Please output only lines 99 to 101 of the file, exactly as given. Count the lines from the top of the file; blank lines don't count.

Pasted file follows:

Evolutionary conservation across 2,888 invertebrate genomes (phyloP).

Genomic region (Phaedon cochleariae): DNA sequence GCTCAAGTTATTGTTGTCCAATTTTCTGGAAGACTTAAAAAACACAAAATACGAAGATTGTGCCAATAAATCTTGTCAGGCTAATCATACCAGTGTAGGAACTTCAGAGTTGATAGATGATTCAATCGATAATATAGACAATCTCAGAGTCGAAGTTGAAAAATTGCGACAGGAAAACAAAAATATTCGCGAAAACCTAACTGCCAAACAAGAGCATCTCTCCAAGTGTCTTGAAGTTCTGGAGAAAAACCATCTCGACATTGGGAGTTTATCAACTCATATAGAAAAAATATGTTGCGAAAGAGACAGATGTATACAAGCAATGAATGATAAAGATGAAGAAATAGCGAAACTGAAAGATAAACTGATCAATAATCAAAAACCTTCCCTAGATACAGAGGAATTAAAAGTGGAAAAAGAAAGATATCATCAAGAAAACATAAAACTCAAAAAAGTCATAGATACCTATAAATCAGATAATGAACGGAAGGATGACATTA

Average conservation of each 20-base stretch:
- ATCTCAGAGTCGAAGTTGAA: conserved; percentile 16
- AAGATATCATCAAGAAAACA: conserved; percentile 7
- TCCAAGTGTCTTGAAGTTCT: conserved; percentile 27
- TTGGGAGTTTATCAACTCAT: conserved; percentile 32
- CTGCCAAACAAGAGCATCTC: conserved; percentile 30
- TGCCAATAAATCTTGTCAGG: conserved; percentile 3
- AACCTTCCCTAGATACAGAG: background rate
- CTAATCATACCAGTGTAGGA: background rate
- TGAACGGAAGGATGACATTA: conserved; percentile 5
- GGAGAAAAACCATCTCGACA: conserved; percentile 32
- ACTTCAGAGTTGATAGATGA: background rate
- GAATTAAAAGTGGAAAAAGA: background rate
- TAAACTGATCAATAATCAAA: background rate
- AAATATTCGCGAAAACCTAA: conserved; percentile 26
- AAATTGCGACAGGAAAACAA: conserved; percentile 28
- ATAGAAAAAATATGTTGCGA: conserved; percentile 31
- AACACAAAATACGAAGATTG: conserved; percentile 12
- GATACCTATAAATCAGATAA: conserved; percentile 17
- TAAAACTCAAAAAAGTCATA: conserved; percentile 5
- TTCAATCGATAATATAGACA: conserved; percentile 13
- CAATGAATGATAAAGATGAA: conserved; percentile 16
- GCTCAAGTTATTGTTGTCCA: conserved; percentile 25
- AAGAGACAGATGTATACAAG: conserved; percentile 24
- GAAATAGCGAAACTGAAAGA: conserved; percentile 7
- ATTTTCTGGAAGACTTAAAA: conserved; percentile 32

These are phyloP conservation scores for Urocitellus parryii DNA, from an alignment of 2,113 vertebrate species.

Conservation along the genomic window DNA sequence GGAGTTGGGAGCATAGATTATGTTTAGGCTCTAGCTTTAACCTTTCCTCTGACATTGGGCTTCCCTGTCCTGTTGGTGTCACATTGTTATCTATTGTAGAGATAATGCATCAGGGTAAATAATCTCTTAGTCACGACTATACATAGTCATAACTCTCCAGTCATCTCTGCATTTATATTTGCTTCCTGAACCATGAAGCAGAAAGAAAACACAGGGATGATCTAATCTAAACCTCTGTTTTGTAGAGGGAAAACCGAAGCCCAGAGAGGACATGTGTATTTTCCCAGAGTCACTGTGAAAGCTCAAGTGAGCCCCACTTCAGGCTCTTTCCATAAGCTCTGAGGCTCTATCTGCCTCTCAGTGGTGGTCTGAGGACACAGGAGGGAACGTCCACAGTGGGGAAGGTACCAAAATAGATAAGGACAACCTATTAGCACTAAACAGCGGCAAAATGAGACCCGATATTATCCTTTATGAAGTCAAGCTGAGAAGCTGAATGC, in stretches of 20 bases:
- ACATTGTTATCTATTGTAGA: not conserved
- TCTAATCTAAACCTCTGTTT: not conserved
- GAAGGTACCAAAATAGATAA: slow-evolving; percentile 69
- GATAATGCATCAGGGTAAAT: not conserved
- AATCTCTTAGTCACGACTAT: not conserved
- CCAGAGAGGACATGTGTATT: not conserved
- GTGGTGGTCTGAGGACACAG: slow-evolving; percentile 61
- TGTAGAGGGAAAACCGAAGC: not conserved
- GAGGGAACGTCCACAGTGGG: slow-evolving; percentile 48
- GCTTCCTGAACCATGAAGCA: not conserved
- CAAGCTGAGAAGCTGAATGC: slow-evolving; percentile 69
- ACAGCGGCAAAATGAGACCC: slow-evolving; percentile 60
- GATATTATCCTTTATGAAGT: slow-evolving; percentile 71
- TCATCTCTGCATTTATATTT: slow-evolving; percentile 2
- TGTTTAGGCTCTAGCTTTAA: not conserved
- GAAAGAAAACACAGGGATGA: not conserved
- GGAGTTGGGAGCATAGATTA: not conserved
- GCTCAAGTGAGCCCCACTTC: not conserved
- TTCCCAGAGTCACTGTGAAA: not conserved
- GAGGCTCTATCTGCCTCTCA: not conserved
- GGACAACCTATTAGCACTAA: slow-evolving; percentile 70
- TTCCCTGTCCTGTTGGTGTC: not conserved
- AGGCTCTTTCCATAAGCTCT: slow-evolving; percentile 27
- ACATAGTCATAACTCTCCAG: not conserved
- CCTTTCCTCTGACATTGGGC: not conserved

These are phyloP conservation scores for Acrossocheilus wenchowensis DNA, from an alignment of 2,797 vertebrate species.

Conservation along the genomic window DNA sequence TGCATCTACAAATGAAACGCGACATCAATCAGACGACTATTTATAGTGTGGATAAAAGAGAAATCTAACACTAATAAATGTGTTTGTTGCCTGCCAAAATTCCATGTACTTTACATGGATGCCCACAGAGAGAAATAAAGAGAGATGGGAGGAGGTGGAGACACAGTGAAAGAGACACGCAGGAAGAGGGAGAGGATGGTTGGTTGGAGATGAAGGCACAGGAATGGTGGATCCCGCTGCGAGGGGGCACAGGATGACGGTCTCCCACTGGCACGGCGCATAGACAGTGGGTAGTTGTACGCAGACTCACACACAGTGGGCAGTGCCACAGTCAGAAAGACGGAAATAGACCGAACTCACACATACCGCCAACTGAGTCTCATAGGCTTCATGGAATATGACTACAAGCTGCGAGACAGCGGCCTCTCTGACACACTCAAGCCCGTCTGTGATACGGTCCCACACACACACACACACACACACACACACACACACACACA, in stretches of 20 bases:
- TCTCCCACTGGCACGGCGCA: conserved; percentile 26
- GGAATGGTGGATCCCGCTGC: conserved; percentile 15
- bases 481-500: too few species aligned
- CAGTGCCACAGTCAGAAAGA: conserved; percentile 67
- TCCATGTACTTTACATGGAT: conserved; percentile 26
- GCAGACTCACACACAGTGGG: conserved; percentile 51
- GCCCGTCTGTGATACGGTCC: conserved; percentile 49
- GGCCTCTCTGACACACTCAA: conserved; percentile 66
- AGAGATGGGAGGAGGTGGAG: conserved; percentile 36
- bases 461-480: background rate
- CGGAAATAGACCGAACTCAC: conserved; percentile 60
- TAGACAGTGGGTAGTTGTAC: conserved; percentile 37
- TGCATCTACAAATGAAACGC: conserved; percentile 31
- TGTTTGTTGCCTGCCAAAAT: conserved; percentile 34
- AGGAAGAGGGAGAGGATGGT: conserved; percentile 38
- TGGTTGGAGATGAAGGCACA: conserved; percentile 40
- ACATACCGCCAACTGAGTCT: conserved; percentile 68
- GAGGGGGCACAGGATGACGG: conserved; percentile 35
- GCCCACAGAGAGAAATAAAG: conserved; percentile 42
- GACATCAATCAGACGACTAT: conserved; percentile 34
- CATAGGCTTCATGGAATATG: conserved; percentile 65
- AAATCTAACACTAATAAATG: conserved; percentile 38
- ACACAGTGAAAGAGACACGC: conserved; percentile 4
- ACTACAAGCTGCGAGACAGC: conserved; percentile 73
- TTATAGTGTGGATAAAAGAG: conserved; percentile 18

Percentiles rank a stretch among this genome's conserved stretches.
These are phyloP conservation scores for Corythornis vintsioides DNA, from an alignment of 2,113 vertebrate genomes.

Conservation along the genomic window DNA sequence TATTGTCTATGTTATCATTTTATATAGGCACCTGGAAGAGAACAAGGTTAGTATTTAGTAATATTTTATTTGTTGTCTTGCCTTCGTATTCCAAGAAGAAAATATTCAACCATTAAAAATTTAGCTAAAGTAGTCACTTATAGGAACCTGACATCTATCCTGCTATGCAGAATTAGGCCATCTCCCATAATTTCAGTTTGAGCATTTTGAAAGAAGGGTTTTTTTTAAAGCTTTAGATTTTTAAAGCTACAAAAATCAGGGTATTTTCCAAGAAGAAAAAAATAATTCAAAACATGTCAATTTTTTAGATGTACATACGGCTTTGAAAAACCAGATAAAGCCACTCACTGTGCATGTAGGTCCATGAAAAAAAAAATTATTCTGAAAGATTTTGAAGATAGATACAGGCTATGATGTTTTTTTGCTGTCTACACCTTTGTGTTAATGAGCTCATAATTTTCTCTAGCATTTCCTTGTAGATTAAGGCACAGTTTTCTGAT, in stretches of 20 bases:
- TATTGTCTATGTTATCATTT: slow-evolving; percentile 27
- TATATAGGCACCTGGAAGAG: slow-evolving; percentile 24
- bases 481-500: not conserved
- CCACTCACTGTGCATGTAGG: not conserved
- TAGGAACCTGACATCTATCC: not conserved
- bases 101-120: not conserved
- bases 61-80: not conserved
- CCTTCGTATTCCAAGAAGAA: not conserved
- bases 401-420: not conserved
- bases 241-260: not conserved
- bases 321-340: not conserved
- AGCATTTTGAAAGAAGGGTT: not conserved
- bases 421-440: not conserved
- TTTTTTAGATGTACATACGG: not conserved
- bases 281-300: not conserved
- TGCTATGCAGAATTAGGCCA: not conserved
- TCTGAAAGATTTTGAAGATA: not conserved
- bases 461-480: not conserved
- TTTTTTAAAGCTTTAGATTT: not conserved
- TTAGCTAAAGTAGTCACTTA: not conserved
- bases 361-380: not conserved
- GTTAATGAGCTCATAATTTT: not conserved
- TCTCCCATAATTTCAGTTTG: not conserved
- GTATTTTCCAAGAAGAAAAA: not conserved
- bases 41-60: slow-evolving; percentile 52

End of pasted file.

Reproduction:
- TTTTTTAGATGTACATACGG: not conserved
- bases 281-300: not conserved
- TGCTATGCAGAATTAGGCCA: not conserved